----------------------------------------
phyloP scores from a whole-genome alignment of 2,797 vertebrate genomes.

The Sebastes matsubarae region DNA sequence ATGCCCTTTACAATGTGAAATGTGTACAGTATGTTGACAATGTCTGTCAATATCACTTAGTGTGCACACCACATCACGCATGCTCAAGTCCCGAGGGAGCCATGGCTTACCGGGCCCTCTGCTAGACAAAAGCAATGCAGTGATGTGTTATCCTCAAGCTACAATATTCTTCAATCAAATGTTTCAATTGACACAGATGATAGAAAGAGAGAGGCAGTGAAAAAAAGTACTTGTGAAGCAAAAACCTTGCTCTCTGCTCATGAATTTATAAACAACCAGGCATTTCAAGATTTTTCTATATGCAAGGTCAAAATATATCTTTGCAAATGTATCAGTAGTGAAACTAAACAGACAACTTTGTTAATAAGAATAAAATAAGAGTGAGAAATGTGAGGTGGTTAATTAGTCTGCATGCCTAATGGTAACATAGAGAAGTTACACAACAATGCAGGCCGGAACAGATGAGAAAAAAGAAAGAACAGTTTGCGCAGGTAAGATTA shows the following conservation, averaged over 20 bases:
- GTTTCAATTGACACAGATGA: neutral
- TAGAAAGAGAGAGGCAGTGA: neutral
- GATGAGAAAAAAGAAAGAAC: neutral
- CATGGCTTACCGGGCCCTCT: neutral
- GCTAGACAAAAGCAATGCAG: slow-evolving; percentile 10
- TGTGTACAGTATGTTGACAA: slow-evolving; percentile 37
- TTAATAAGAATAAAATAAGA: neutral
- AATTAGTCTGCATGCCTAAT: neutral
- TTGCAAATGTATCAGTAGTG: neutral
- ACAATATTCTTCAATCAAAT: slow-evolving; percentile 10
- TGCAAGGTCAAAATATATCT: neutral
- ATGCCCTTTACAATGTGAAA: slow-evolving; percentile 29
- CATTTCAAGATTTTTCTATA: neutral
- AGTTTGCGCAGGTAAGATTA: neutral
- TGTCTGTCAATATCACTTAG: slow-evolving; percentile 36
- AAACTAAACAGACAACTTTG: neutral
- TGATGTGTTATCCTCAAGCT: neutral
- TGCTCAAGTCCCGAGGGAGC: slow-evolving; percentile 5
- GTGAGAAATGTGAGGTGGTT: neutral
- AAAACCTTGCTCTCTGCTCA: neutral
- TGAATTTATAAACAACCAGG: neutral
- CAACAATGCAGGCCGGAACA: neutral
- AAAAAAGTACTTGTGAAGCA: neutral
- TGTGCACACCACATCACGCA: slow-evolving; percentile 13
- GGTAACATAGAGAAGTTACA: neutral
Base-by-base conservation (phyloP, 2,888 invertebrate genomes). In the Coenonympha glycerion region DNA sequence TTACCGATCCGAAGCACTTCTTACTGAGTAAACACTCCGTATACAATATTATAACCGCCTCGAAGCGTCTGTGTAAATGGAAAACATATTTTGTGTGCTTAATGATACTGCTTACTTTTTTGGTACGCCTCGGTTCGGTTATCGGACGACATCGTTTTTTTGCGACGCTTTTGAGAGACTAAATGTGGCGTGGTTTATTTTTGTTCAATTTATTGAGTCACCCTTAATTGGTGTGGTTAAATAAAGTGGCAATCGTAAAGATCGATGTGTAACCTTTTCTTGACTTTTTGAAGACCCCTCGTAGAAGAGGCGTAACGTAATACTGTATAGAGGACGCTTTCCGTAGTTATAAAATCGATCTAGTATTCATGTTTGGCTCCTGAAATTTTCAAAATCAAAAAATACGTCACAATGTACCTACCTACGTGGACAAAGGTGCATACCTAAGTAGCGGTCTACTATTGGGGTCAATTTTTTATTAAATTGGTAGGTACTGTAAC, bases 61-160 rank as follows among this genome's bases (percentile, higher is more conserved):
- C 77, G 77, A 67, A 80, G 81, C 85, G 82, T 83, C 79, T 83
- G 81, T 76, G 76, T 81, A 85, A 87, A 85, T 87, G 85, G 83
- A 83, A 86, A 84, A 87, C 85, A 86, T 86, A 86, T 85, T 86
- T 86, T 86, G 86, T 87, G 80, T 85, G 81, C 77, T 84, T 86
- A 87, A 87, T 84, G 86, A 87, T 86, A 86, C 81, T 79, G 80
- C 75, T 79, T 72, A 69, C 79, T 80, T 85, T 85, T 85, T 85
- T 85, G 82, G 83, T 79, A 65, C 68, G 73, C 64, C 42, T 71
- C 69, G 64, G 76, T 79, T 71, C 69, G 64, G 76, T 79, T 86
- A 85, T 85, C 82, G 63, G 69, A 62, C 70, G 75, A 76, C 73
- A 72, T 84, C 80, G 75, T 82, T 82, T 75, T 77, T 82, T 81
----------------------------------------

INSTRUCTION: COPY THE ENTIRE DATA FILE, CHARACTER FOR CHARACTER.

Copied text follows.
phyloP scores from a whole-genome alignment of 2,797 vertebrate genomes.

The Sebastes matsubarae region DNA sequence ATGCCCTTTACAATGTGAAATGTGTACAGTATGTTGACAATGTCTGTCAATATCACTTAGTGTGCACACCACATCACGCATGCTCAAGTCCCGAGGGAGCCATGGCTTACCGGGCCCTCTGCTAGACAAAAGCAATGCAGTGATGTGTTATCCTCAAGCTACAATATTCTTCAATCAAATGTTTCAATTGACACAGATGATAGAAAGAGAGAGGCAGTGAAAAAAAGTACTTGTGAAGCAAAAACCTTGCTCTCTGCTCATGAATTTATAAACAACCAGGCATTTCAAGATTTTTCTATATGCAAGGTCAAAATATATCTTTGCAAATGTATCAGTAGTGAAACTAAACAGACAACTTTGTTAATAAGAATAAAATAAGAGTGAGAAATGTGAGGTGGTTAATTAGTCTGCATGCCTAATGGTAACATAGAGAAGTTACACAACAATGCAGGCCGGAACAGATGAGAAAAAAGAAAGAACAGTTTGCGCAGGTAAGATTA shows the following conservation, averaged over 20 bases:
- GTTTCAATTGACACAGATGA: neutral
- TAGAAAGAGAGAGGCAGTGA: neutral
- GATGAGAAAAAAGAAAGAAC: neutral
- CATGGCTTACCGGGCCCTCT: neutral
- GCTAGACAAAAGCAATGCAG: slow-evolving; percentile 10
- TGTGTACAGTATGTTGACAA: slow-evolving; percentile 37
- TTAATAAGAATAAAATAAGA: neutral
- AATTAGTCTGCATGCCTAAT: neutral
- TTGCAAATGTATCAGTAGTG: neutral
- ACAATATTCTTCAATCAAAT: slow-evolving; percentile 10
- TGCAAGGTCAAAATATATCT: neutral
- ATGCCCTTTACAATGTGAAA: slow-evolving; percentile 29
- CATTTCAAGATTTTTCTATA: neutral
- AGTTTGCGCAGGTAAGATTA: neutral
- TGTCTGTCAATATCACTTAG: slow-evolving; percentile 36
- AAACTAAACAGACAACTTTG: neutral
- TGATGTGTTATCCTCAAGCT: neutral
- TGCTCAAGTCCCGAGGGAGC: slow-evolving; percentile 5
- GTGAGAAATGTGAGGTGGTT: neutral
- AAAACCTTGCTCTCTGCTCA: neutral
- TGAATTTATAAACAACCAGG: neutral
- CAACAATGCAGGCCGGAACA: neutral
- AAAAAAGTACTTGTGAAGCA: neutral
- TGTGCACACCACATCACGCA: slow-evolving; percentile 13
- GGTAACATAGAGAAGTTACA: neutral
Base-by-base conservation (phyloP, 2,888 invertebrate genomes). In the Coenonympha glycerion region DNA sequence TTACCGATCCGAAGCACTTCTTACTGAGTAAACACTCCGTATACAATATTATAACCGCCTCGAAGCGTCTGTGTAAATGGAAAACATATTTTGTGTGCTTAATGATACTGCTTACTTTTTTGGTACGCCTCGGTTCGGTTATCGGACGACATCGTTTTTTTGCGACGCTTTTGAGAGACTAAATGTGGCGTGGTTTATTTTTGTTCAATTTATTGAGTCACCCTTAATTGGTGTGGTTAAATAAAGTGGCAATCGTAAAGATCGATGTGTAACCTTTTCTTGACTTTTTGAAGACCCCTCGTAGAAGAGGCGTAACGTAATACTGTATAGAGGACGCTTTCCGTAGTTATAAAATCGATCTAGTATTCATGTTTGGCTCCTGAAATTTTCAAAATCAAAAAATACGTCACAATGTACCTACCTACGTGGACAAAGGTGCATACCTAAGTAGCGGTCTACTATTGGGGTCAATTTTTTATTAAATTGGTAGGTACTGTAAC, bases 61-160 rank as follows among this genome's bases (percentile, higher is more conserved):
- C 77, G 77, A 67, A 80, G 81, C 85, G 82, T 83, C 79, T 83
- G 81, T 76, G 76, T 81, A 85, A 87, A 85, T 87, G 85, G 83
- A 83, A 86, A 84, A 87, C 85, A 86, T 86, A 86, T 85, T 86
- T 86, T 86, G 86, T 87, G 80, T 85, G 81, C 77, T 84, T 86
- A 87, A 87, T 84, G 86, A 87, T 86, A 86, C 81, T 79, G 80
- C 75, T 79, T 72, A 69, C 79, T 80, T 85, T 85, T 85, T 85
- T 85, G 82, G 83, T 79, A 65, C 68, G 73, C 64, C 42, T 71
- C 69, G 64, G 76, T 79, T 71, C 69, G 64, G 76, T 79, T 86
- A 85, T 85, C 82, G 63, G 69, A 62, C 70, G 75, A 76, C 73
- A 72, T 84, C 80, G 75, T 82, T 82, T 75, T 77, T 82, T 81